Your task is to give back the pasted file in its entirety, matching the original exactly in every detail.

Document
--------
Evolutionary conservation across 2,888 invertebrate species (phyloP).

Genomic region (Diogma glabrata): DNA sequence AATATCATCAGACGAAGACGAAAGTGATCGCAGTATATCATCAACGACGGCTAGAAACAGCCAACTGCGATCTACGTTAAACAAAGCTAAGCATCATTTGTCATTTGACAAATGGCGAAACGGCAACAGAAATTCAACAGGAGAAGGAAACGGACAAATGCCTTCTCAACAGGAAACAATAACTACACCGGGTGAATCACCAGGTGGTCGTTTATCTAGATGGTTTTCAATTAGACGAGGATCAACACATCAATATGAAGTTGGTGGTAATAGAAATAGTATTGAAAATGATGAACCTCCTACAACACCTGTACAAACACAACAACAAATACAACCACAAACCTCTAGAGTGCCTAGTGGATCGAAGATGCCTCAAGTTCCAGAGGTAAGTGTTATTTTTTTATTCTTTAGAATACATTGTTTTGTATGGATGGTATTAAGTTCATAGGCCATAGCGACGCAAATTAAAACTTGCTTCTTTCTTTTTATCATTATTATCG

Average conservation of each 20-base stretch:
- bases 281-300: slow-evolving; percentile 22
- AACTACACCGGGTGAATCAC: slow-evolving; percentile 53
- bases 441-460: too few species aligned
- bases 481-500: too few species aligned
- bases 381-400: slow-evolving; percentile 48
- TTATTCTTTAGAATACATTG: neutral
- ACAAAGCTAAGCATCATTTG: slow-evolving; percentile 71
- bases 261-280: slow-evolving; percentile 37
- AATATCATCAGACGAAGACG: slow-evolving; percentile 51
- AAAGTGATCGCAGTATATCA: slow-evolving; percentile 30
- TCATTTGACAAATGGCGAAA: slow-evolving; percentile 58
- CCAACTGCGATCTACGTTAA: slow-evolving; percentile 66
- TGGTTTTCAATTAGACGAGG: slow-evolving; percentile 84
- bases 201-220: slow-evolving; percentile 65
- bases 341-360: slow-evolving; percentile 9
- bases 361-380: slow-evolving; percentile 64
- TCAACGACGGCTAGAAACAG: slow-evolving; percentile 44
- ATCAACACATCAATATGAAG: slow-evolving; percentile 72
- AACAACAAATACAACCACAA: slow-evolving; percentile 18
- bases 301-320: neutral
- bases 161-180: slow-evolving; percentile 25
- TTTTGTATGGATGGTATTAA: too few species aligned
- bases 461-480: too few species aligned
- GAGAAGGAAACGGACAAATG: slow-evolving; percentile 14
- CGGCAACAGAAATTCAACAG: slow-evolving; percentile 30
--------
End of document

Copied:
Evolutionary conservation across 2,888 invertebrate species (phyloP).

Genomic region (Diogma glabrata): DNA sequence AATATCATCAGACGAAGACGAAAGTGATCGCAGTATATCATCAACGACGGCTAGAAACAGCCAACTGCGATCTACGTTAAACAAAGCTAAGCATCATTTGTCATTTGACAAATGGCGAAACGGCAACAGAAATTCAACAGGAGAAGGAAACGGACAAATGCCTTCTCAACAGGAAACAATAACTACACCGGGTGAATCACCAGGTGGTCGTTTATCTAGATGGTTTTCAATTAGACGAGGATCAACACATCAATATGAAGTTGGTGGTAATAGAAATAGTATTGAAAATGATGAACCTCCTACAACACCTGTACAAACACAACAACAAATACAACCACAAACCTCTAGAGTGCCTAGTGGATCGAAGATGCCTCAAGTTCCAGAGGTAAGTGTTATTTTTTTATTCTTTAGAATACATTGTTTTGTATGGATGGTATTAAGTTCATAGGCCATAGCGACGCAAATTAAAACTTGCTTCTTTCTTTTTATCATTATTATCG

Average conservation of each 20-base stretch:
- bases 281-300: slow-evolving; percentile 22
- AACTACACCGGGTGAATCAC: slow-evolving; percentile 53
- bases 441-460: too few species aligned
- bases 481-500: too few species aligned
- bases 381-400: slow-evolving; percentile 48
- TTATTCTTTAGAATACATTG: neutral
- ACAAAGCTAAGCATCATTTG: slow-evolving; percentile 71
- bases 261-280: slow-evolving; percentile 37
- AATATCATCAGACGAAGACG: slow-evolving; percentile 51
- AAAGTGATCGCAGTATATCA: slow-evolving; percentile 30
- TCATTTGACAAATGGCGAAA: slow-evolving; percentile 58
- CCAACTGCGATCTACGTTAA: slow-evolving; percentile 66
- TGGTTTTCAATTAGACGAGG: slow-evolving; percentile 84
- bases 201-220: slow-evolving; percentile 65
- bases 341-360: slow-evolving; percentile 9
- bases 361-380: slow-evolving; percentile 64
- TCAACGACGGCTAGAAACAG: slow-evolving; percentile 44
- ATCAACACATCAATATGAAG: slow-evolving; percentile 72
- AACAACAAATACAACCACAA: slow-evolving; percentile 18
- bases 301-320: neutral
- bases 161-180: slow-evolving; percentile 25
- TTTTGTATGGATGGTATTAA: too few species aligned
- bases 461-480: too few species aligned
- GAGAAGGAAACGGACAAATG: slow-evolving; percentile 14
- CGGCAACAGAAATTCAACAG: slow-evolving; percentile 30